Michael McDermott was calmly sitting an a chair on boxing day (December 26th) 2000. Three weeks earlier he had increased his Prozac dose by a factor of two, and had finally been able to contact god. God had told Mike that he had no soul, but that he should not worry because he had a plan for Mike to earn one. All Mike had to do was travel back in time -with his AK47- and kill Adolf Hitler (and as many other Nazis as he could find). God would take care of the pesky time-travel details. All Mike had to do was gather his weapons and enough ammunition.
Eventually the nice people explained to Mike that Hitler and the six other Nazis looked a lot like his co-workers at Edgewater Technology. They did not understand the divine transformation Mike had undergone.
I was not understanding the transformation the Mr. Vulture was undergoing. The oxytocin was stimulating his pituitary to release large amounts of adrenocorticotropic hormone.
Since my conversational French is embarrassingly poor I chose to simply drive away from the now gesticulating Mr. Vulture. I may have reached a top speed of 5MPH when Mr Vulture shot out past me, and made as if to cut me off. The slick surface of the parking lot made the “cut me off” move more of a “Slide a little sideways” move, but I got the gist. I cranked down my window to get a better understanding of what he wanted to say. His passenger-side window rolled down automatically; the BMW had electric windows.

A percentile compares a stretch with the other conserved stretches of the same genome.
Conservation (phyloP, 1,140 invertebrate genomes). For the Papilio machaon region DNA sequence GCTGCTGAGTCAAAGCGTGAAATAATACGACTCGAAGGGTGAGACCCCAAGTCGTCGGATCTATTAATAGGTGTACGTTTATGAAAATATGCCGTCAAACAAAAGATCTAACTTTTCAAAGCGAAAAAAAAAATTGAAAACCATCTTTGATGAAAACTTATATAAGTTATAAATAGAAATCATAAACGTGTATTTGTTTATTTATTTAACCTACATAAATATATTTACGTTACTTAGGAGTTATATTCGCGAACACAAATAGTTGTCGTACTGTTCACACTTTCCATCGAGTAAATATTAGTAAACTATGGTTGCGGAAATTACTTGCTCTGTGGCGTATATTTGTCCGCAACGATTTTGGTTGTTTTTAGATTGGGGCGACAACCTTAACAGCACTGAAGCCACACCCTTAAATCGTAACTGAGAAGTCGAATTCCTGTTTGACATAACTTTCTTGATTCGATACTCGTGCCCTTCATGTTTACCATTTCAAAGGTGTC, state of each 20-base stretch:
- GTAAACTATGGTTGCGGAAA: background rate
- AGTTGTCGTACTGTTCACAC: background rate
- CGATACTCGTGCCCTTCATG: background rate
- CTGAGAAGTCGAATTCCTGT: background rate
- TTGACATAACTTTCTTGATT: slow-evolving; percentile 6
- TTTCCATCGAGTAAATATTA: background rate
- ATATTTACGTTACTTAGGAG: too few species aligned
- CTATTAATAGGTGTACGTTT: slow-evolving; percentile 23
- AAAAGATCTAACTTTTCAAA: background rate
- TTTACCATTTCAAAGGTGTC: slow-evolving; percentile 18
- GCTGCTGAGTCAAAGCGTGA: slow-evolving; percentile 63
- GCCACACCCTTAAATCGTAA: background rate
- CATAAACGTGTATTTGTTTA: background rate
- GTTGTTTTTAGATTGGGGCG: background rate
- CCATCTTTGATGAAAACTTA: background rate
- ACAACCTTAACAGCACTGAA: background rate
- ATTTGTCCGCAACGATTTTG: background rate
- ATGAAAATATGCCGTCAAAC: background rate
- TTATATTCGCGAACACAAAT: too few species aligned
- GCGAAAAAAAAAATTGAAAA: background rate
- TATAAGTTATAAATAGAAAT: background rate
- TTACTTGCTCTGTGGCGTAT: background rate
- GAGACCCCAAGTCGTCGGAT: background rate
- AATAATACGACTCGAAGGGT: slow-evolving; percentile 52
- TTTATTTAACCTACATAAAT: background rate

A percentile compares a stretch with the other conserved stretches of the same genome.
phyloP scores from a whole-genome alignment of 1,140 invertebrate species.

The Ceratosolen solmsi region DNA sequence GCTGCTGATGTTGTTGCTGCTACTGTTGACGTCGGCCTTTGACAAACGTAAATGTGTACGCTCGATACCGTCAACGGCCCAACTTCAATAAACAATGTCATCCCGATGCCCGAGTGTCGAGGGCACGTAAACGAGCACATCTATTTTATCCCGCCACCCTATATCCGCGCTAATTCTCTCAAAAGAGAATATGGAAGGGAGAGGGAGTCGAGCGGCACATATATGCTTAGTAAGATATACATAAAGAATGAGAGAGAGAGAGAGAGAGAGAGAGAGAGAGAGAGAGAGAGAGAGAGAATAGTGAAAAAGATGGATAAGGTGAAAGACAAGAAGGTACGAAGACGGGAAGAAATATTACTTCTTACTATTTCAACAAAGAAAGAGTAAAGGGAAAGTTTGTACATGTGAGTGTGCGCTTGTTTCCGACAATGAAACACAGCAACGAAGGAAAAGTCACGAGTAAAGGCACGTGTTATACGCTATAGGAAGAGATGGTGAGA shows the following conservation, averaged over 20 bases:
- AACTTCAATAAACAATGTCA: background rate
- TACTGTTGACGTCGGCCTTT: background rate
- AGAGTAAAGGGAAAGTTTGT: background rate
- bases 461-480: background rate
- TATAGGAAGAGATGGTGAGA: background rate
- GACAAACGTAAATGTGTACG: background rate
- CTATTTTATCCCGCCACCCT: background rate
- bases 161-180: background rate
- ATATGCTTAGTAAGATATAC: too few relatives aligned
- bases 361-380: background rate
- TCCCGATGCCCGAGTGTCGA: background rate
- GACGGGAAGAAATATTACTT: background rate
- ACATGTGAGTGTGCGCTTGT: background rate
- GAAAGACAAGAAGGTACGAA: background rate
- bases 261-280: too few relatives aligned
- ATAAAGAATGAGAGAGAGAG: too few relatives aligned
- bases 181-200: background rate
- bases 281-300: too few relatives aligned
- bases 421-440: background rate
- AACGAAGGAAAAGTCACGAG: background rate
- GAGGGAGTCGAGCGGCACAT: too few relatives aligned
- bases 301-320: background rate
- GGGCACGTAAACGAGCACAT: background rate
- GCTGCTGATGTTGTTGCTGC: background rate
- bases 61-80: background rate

It Seemed that Mr. Vulture wanted to discus my parents for some reason. I responded with my best “I feel your pain” look and said: “You know, if you did not try to talk on the cellphone and drive at the same time you might be a competent driver”.
Mr Vulture lapsed into French again. I think his adrenal cortex was now busily pumping out corticosteroids in response to his pituitary's messages.
Perhaps he thought I could understand his French better without the car in the way. Whatever the reason Mr. Vulture decided to exit his car. I pulled a bit forward.
“I would be happy to get out and discuss your poor driving habits with you, but I am sure you will not like what I have to say” I told him calmly.
I then drove off.
I was not yet out of the parking lot when I began to wonder if Mr. Vulture's car had one of those little fish icons on the back of it. A couple of months earlier I had been confronted by a wildly gesticulating angry person in Washington DC; they had a little silver fish outline with cross-eyeballs on the back of their car. I decided to see if Mr. Vulture's BMW was similarly decorated. Instead of pulling out onto the feeder road I circled back through the parking lot.
Mr. Vulture was already back in his car, and he was maneuvering into a couple of spaces. I think he was going to do one of those “park a little skew in two spaces so nobody will park too close to me” parking jobs.
I pulled up close enough behind him to see if he had a fish.
I think he noticed me in his rear-view mirror. Instead of taking the two spaces he simply sped off and left the entire parking lot, and me, behind. Maybe his prescription was ready?
I did not see a fish, but he did speed off pretty fast.